Former Rep. Allen West: Church/State Separation is Responsible for Football Injuries

Last week, former Rep. Allen West spoke to a conservative group in Texas about the Freedom From Religion Foundation’s battle against formal pre-game prayers at public school football games.

West explained that he never got injured when he played high school football because there was a team prayer before the games:

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Charlie Hebdo Editor Criticizes “Islamophobia” in Posthumously-Published Book

On January 7, Stéphane Charbonnier and eleven others were assassinated when gunmen stormed the offices of Charlie Hebdo. Now, three months after the deadly attack that took his life, Charbonnier is getting the last word.

In his posthumously-published book, Letters to the Fraudsters of Islamophobia Who Play Into the Hands of Racists, Charbonnier criticizes the idea of Islamophobia and those who would misappropriate it, claiming that “a lot of those who campaign against Islamophobia don’t actually do so to defend Muslims as individuals, but to defend Prophet Muhammad’s religion.”

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Did Ted Cruz Really Say That “There Is No Place For Gays or Atheists In My America”? (Spoiler: No He Didn’t)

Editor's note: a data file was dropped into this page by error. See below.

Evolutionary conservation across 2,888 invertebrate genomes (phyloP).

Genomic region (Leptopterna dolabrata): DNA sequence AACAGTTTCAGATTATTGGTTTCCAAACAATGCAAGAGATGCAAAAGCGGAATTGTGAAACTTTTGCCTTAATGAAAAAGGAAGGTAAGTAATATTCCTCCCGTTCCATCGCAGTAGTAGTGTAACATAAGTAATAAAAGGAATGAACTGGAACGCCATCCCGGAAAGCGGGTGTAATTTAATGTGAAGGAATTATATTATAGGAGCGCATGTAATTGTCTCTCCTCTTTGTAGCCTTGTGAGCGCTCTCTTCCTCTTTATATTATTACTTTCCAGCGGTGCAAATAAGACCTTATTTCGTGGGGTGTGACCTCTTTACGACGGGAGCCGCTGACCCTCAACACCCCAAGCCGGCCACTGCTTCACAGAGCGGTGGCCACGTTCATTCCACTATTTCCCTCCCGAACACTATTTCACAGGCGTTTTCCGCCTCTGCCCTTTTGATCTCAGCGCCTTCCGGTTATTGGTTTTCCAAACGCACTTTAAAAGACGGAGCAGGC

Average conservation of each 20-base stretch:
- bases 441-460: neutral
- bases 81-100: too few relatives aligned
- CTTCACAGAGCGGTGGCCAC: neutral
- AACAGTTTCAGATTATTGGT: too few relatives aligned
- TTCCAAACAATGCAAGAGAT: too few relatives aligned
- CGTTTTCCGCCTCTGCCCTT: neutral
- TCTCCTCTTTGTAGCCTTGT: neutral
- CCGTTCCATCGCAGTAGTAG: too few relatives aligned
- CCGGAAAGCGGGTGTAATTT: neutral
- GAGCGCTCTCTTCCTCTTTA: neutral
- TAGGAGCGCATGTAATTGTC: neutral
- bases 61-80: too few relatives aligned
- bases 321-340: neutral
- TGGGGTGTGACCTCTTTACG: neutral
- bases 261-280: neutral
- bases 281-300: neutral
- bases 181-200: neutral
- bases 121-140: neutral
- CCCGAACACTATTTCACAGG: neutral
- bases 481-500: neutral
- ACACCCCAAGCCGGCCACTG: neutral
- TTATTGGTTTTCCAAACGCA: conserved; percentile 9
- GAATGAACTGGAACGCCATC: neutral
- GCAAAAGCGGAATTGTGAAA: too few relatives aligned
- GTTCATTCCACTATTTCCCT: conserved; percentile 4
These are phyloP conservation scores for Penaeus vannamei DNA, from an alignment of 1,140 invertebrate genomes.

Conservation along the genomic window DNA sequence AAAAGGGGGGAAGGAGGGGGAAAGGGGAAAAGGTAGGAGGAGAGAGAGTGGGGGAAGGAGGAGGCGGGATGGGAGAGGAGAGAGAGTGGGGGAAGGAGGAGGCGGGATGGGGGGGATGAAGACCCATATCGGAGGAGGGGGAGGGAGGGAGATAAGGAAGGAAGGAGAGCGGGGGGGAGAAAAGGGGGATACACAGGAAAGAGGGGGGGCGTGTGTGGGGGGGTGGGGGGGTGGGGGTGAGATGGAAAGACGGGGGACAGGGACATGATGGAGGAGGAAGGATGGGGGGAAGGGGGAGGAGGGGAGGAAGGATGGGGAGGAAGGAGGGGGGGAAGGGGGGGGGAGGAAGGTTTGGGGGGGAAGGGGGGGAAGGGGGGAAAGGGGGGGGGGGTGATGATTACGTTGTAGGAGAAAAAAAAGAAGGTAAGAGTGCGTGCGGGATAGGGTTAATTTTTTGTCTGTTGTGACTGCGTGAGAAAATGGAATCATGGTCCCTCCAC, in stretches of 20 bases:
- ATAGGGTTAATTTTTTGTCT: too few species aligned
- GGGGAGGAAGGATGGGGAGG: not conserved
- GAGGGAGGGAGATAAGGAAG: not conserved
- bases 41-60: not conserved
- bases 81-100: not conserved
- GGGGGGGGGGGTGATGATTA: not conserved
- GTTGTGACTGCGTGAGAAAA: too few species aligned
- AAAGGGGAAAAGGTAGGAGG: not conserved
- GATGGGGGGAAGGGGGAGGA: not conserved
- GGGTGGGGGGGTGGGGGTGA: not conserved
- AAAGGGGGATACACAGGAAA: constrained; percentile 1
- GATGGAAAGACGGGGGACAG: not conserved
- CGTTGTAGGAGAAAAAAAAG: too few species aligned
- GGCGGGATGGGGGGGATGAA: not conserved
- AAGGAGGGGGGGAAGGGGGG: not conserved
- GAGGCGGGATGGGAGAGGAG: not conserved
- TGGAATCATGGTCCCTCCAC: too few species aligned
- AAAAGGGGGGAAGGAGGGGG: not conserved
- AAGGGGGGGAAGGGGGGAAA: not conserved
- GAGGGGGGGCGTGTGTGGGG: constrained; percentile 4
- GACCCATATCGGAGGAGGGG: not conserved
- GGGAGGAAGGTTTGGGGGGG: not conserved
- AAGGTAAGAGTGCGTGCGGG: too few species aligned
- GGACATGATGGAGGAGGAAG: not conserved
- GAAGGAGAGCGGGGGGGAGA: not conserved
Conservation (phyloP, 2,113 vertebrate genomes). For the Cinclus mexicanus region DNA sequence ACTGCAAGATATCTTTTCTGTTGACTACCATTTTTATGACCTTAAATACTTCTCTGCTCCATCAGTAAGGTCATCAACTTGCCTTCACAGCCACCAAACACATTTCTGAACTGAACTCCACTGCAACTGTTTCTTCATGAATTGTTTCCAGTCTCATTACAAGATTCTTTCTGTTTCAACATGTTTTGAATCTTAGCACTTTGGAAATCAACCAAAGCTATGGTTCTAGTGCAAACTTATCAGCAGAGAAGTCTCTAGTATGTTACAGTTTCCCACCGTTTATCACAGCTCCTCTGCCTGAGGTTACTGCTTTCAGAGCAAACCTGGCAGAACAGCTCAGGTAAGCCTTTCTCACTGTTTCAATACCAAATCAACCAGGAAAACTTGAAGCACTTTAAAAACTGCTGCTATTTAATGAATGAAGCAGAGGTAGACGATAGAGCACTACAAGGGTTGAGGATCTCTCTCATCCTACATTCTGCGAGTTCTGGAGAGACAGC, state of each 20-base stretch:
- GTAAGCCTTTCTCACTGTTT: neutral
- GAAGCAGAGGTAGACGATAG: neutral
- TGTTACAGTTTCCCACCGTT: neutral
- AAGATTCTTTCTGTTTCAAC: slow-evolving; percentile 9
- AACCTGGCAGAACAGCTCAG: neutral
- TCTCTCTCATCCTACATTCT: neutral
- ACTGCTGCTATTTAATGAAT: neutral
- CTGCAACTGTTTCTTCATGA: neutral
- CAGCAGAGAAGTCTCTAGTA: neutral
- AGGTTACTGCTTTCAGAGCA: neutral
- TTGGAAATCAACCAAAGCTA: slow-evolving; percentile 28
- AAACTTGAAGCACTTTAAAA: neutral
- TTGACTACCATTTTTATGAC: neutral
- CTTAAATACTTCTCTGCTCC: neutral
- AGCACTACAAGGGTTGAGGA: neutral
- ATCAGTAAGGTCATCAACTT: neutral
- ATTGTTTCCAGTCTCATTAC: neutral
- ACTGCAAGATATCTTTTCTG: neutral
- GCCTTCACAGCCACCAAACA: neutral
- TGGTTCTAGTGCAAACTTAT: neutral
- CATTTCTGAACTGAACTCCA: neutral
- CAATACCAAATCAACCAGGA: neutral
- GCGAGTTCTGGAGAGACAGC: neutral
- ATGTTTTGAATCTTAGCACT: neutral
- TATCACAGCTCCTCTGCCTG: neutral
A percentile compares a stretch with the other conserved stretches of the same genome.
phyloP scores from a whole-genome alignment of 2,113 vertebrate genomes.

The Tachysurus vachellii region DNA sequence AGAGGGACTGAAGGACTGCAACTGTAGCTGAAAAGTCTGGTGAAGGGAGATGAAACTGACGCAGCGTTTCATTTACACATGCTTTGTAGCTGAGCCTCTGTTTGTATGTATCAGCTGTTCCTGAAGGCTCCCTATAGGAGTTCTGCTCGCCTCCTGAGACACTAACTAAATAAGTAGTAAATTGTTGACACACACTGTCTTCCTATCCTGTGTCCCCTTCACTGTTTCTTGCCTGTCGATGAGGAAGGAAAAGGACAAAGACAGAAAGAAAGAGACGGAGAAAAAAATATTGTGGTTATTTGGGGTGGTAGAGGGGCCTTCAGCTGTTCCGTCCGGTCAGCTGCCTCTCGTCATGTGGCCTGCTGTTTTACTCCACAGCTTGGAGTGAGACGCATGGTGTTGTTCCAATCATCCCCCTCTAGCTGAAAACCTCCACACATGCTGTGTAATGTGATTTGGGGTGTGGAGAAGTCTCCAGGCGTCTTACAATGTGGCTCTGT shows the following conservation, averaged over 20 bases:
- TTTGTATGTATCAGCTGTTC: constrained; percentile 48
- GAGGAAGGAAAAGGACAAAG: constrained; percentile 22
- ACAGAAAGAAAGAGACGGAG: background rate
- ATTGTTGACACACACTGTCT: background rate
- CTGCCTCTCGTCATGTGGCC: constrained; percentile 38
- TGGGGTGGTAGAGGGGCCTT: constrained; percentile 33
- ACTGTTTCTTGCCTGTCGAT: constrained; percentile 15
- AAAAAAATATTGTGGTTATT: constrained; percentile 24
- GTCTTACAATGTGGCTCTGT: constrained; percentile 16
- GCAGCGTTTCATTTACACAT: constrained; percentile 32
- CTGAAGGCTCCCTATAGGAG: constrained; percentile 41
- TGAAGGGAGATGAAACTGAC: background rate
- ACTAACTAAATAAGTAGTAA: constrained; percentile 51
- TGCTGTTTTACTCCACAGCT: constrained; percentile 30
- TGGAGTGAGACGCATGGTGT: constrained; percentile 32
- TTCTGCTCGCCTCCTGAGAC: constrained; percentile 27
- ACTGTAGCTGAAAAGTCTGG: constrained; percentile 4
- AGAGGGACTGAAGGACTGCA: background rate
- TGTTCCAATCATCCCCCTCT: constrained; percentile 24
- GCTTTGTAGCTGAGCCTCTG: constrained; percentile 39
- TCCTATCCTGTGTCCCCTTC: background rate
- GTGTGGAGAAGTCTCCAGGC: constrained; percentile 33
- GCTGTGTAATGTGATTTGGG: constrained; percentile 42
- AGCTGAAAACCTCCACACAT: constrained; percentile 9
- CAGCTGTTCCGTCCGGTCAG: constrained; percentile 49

This meme has been endlessly propagated all over social media for almost a month now. Because it’s untrue and dishonest, I wish we could shut it down.

That’s somebody‘s idea of “satire,” but everywhere I’ve seen that picture and quote, they led to earnest hand-wringing and/or angry denunciations of Cruz. Even within the Facebook group where the meme originated, most members and followers don’t seem to understand that Cruz never said this, that it’s a [cough] joke.

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Ohio Gov. John Kasich on a Possible Presidential Run: “I’m Trying to Determine If This Is What the Lord Wants”

Ohio Governor John Kasich (below) said on Meet the Press yesterday that he’s waiting for God to tell him whether or not to seek the Republican nomination for President.

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Despite Supreme Court Ruling, Saskatchewan Premier Says His Province’s Legislature Will Keep Praying at Meetings

Last week, the Canadian Supreme Court ruled that the city of Saguenay in Quebec could not have Catholic prayers at meetings (as was tradition). While the decision was a welcome one, it was also narrow, applying only to Saguenay. What about other cities with religious invocations?

They’re already testing the law in Oshawa, Ontario, where the mayor says prayers will continue.

And the same thing is happening in Saskatchewan, where Premier Brad Wall (below) says prayers will remain in the legislature:

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